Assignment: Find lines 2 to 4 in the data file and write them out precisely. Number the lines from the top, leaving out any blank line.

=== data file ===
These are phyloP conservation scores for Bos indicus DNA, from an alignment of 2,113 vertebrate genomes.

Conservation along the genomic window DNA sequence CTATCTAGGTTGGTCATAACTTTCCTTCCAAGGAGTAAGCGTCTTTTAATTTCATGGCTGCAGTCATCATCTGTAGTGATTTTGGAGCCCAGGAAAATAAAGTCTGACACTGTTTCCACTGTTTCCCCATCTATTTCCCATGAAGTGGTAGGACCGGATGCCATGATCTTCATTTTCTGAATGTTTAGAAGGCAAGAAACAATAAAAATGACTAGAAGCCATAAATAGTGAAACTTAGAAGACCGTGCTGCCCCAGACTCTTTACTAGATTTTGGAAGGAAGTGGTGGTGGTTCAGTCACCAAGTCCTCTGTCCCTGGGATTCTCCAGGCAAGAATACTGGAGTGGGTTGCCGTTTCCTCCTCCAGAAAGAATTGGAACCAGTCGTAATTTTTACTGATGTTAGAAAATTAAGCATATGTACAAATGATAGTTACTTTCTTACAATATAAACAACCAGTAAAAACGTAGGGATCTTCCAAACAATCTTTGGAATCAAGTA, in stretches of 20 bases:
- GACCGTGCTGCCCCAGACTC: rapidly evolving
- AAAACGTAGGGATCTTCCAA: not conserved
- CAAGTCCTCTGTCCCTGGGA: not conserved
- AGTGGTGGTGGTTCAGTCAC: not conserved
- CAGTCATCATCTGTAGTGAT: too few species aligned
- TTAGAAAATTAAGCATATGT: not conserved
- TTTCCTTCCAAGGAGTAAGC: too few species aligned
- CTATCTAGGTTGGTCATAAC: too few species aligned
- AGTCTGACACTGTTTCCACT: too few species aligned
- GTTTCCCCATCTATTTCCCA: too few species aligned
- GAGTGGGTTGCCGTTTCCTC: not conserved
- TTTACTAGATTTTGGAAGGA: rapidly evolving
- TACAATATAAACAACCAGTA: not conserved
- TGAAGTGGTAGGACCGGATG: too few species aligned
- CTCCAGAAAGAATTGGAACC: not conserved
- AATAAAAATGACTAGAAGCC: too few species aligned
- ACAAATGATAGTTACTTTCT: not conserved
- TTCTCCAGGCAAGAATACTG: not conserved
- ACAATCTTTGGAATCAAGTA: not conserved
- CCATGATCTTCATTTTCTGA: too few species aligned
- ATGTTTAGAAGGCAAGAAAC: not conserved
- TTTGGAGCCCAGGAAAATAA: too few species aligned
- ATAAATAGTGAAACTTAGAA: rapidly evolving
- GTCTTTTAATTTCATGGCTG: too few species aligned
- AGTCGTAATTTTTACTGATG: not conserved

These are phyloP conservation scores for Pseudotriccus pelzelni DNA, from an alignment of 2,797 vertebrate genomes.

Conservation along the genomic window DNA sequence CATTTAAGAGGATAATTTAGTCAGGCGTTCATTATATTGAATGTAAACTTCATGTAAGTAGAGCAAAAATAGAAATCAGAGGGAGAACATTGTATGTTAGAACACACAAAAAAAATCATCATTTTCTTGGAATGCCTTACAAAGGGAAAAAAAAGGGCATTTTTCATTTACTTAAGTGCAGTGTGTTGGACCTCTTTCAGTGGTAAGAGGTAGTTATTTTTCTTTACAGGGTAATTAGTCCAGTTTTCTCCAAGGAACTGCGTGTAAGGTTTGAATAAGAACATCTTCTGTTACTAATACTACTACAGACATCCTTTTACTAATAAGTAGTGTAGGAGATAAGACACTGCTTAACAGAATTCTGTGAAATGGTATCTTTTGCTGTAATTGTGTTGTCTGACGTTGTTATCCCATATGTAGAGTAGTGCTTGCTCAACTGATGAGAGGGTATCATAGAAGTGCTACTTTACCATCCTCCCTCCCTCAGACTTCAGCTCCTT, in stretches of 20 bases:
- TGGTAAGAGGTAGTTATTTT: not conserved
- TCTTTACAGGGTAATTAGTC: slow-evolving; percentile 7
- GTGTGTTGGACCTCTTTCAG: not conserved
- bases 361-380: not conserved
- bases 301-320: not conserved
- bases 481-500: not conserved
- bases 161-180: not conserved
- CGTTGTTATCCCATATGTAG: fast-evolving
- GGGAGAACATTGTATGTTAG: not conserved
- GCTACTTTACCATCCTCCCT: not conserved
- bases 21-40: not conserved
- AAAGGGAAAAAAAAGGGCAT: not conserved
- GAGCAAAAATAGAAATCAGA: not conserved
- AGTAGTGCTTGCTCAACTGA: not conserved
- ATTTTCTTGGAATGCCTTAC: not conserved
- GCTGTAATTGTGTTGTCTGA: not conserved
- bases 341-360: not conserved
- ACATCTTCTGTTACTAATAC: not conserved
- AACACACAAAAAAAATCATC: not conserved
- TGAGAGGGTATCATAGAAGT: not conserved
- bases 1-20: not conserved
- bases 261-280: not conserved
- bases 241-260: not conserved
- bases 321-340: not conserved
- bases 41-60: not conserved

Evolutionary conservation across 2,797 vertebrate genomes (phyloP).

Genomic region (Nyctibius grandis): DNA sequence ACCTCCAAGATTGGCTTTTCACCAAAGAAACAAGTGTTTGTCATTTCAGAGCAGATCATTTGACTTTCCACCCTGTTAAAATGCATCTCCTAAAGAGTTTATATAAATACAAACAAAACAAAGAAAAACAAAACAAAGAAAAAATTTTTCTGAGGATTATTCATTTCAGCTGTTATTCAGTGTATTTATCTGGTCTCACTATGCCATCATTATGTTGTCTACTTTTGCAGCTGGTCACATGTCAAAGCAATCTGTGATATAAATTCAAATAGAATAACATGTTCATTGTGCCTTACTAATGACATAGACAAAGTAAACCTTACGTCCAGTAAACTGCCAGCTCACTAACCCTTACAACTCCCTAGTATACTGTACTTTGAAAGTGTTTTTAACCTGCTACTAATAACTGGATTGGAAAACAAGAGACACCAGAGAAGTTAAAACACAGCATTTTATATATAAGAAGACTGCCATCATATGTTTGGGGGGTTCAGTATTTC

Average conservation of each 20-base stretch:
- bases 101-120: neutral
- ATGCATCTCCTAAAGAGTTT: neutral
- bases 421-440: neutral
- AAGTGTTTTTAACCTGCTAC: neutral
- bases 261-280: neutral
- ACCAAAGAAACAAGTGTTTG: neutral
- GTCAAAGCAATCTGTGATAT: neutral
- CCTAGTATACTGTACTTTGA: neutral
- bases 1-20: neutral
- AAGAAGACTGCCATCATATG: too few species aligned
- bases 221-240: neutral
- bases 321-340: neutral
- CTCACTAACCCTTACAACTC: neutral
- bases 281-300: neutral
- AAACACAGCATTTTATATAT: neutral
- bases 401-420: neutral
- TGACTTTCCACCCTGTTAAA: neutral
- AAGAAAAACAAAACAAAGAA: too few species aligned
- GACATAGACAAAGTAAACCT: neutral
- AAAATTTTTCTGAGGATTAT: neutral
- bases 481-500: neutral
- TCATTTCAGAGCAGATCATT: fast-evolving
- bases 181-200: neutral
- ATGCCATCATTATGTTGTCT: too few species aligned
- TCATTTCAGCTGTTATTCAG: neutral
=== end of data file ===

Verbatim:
Conservation along the genomic window DNA sequence CTATCTAGGTTGGTCATAACTTTCCTTCCAAGGAGTAAGCGTCTTTTAATTTCATGGCTGCAGTCATCATCTGTAGTGATTTTGGAGCCCAGGAAAATAAAGTCTGACACTGTTTCCACTGTTTCCCCATCTATTTCCCATGAAGTGGTAGGACCGGATGCCATGATCTTCATTTTCTGAATGTTTAGAAGGCAAGAAACAATAAAAATGACTAGAAGCCATAAATAGTGAAACTTAGAAGACCGTGCTGCCCCAGACTCTTTACTAGATTTTGGAAGGAAGTGGTGGTGGTTCAGTCACCAAGTCCTCTGTCCCTGGGATTCTCCAGGCAAGAATACTGGAGTGGGTTGCCGTTTCCTCCTCCAGAAAGAATTGGAACCAGTCGTAATTTTTACTGATGTTAGAAAATTAAGCATATGTACAAATGATAGTTACTTTCTTACAATATAAACAACCAGTAAAAACGTAGGGATCTTCCAAACAATCTTTGGAATCAAGTA, in stretches of 20 bases:
- GACCGTGCTGCCCCAGACTC: rapidly evolving
- AAAACGTAGGGATCTTCCAA: not conserved